You know that late-stage capitalism is upon us when a financial scandal targeting €60 billion in fraud against public treasuries is lost in the noise of other scandals. Read the rest

Vagina museum opens soon

The world's first vagina museum will open November 16 in London. Read the rest

#29leaks: someone leaked 15 years' worth of data from London's most notorious shell-company factory

Formations House is a London "financial services" firm that has been implicated in some of the world's most notorious money-laundering and fraud schemes, a company that has formed more than 400,000 companies, trusts and partnerships for its customers, many of them prefabricated, anonymous "shelf companies" that have been used to disguise the parties behind breathtaking frauds, some perpetrated by corrupt heads of state. Read the rest

After the Oliver Twist poorhouse became luxury housing with a segregated playground, London bans segregated play-areas

The world is full of corrupt oligarchs looking to smuggle their money out of their countries and put it somewhere where the rule of law that they have helped to dismantle at home still reigns; a favourite safe asset class is luxury housing in major cities, which is viewed as easy to sell on short notice due to the large supply of other money-laundering oligarchs. Read the rest

The Oliver Twist workhouse is becoming a block of luxury flats with a "poor door"

The incredible human misery on display at the workhouse attached to central London's Middlesex Hospital inspired Charles Dickens to write "Oliver Twist"; now, Camden council has granted a developer permission to develop the site into luxury flats (just in time for the luxury flat crash!), in exchange for a commitment to build some below-market-rent social housing flats, which will be accessible through "poor doors." Read the rest

British jury ignores judge and frees self-represented climate activists based on the "necessity defense"

In 2017, climate activists Roger Hallam and David Durant painted the words "divest from oil and gas" on a wall at King’s College London in chalk paint; they were facing £7,000 in fines and up to 18 months in prison, and did not qualify for a legal aid lawyer. Read the rest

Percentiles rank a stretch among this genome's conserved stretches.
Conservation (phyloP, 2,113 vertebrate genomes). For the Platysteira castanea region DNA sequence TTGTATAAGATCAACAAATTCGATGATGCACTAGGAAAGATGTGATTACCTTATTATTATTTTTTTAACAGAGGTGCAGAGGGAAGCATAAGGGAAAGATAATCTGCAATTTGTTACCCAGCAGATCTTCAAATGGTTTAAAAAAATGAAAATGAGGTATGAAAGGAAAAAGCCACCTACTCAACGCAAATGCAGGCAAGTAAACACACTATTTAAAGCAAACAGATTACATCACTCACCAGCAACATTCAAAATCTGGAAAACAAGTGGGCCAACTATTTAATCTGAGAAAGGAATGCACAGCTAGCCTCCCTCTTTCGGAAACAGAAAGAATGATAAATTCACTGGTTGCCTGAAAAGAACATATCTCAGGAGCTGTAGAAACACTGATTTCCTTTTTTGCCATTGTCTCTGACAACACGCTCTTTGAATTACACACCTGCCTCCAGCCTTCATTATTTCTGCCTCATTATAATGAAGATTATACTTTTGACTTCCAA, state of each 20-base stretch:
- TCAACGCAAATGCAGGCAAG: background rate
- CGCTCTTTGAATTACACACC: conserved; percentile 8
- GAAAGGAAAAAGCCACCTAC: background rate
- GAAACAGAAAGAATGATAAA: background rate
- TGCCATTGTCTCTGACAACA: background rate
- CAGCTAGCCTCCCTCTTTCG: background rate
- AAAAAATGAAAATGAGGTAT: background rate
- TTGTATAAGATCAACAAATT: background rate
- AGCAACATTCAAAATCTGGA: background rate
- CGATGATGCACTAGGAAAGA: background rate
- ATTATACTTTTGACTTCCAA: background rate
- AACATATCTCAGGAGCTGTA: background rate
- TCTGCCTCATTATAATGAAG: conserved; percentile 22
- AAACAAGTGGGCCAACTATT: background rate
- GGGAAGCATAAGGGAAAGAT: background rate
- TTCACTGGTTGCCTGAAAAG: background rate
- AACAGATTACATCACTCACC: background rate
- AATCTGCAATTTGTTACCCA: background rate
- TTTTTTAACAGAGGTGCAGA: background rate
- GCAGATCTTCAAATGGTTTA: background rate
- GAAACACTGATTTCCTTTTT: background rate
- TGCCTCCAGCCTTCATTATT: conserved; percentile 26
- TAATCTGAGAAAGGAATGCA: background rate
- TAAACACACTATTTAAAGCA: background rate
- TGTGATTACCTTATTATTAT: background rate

London cops switch off wifi in the tube to make it harder for climate protesters to organise

This morning, the British Transport Police has ordered Virgin Media to switch off the wifi to some undisclosed London Underground stations in a bid to make it harder for climate protesters to organise their activities. Read the rest

Brexit is cratering London house prices

The Royal Institution of Chartered Surveyors' latest UK house price survey blames Brexit for continued declines in property prices in London and the southeast, "the worst slump since the financial crisis," with far more supply than demand. (via Naked Capitalism) Read the rest

Edward Snowden to keynote London's ORGCON!

ORGCON19 is the annual conference put on by the UK Open Rights Group (disclosure: I co-founded ORG and volunteer on its advisory board); it is "the UK’s largest human and digital rights conference," and this year's conference -- held on July 13 in central London -- is centred on "Data and Democracy, Digital Privacy, Online Censorship & the Role of Algorithms," so it only follows that the whistleblower Edward Snowden as its keynote speaker! Read the rest

London developer makes last-minute changes to lock poor kids out of "communal" playground

Henley Homes got permission to build a 149-home development on the site of the Baylis Old School complex on Lollard Street by promising to include some subsidised, below-market-rent units and "a network of courtyards and open spaces ... which will provide attractive areas for informal play. This will emphasise the sense of community within the scheme stressing that the common areas are there for the use of all the residents." Read the rest

Majority of London's newly built luxury flats are unsold, raising the spectre of "posh ghost towers"

Property developers in London built more than 1,900 luxury flats in 2018, the majority of which have so far failed to sell; all told, there are 3,000 luxury flats on the market, a high-water mark for a city whose property market was hijacked by offshore oligarchs and criminals who converted much of the housing stock into empty safe-deposit boxes in the sky. Read the rest